For as long as I can remember, I have thought playgrounds should do double duty as sculpture parks. To my delight, while exploring Atlanta’s large and lovely Piedmont Park recently, I discovered they have a playground designed by renowned sculptor Isamu Noguchi.
Noguchi was born in Los Angeles in 1904 and during his lifetime (he died in 1988), he designed a vast array of art - from abstract sculptures to gardens, to furniture and fountains, to parks and plazas.
And yes, even playgrounds.
The Piedmont Park playground entitle “Playscapes,” was commissioned to honor Atlanta’s bicentennial and opened in 1976.
The playground is spacious with lots of room between the different sculptural elements which is what gives it a sculpture park look - each piece having its own space that allows you to walk around it.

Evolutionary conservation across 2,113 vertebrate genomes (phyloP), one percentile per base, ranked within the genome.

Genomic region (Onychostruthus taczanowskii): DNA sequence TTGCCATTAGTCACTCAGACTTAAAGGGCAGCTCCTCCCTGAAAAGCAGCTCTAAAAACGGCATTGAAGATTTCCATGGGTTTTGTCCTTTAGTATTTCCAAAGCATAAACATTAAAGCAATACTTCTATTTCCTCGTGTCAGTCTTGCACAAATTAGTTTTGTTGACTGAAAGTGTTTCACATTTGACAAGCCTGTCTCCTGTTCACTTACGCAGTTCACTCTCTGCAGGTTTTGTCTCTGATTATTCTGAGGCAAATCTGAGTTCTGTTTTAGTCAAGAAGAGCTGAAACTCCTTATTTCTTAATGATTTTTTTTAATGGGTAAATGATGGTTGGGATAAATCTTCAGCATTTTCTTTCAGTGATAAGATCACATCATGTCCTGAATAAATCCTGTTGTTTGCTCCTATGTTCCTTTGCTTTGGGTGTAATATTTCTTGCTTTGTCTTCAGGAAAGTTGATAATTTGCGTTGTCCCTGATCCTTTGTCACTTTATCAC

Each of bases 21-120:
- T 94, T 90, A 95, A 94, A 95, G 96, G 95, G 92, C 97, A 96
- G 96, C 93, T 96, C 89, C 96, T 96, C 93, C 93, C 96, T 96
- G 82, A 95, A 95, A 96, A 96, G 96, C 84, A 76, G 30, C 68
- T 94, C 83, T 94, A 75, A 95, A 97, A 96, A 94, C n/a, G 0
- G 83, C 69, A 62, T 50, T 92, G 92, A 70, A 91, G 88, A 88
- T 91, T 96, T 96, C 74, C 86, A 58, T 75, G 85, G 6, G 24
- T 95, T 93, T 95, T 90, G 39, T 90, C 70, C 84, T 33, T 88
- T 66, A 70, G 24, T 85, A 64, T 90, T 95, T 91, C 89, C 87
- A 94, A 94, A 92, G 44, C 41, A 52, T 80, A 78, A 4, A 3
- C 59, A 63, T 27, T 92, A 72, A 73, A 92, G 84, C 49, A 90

While Playscapes has traditional playground equipment, i.e. slide, swings and sand box – they all have a contemporary sculptural twist. Each piece has a dominant shape – cylinder, rectangle, triangle and square which remind me of the infant toy that you have to fit different-shaped blocks into the right holes.
I love that children get to climb into the lighthouse-like slide and can see through or crawl through some of the pieces. While Noguchi uses bright colours, they are more somber than the bold, neon-like colours of the cookie-cutter new playgrounds across Canada today.
Have a look. Let me know what you think?
Here is a collection of photos taken in other cities of public art and playground structures that could easily be integrated to create a playground that is also a sculpture park.
This public artwork by Calgary artist Jeff de Boer at the entrance to the ENMAX Park at Stampede Park would be a fun addition to a playground. I have often wondered what Jeff would create if he was commissioned to design a playground.
On the Playscapes plaque, Noguchi is quoted as saying, “When an artist stops being a child, he stops being an artist.” I am not sure I totally agree with that statement, but I do agree some artists function best when they “think and feel like a child.”
Personally, I try to live everyday with the curiosity of a child.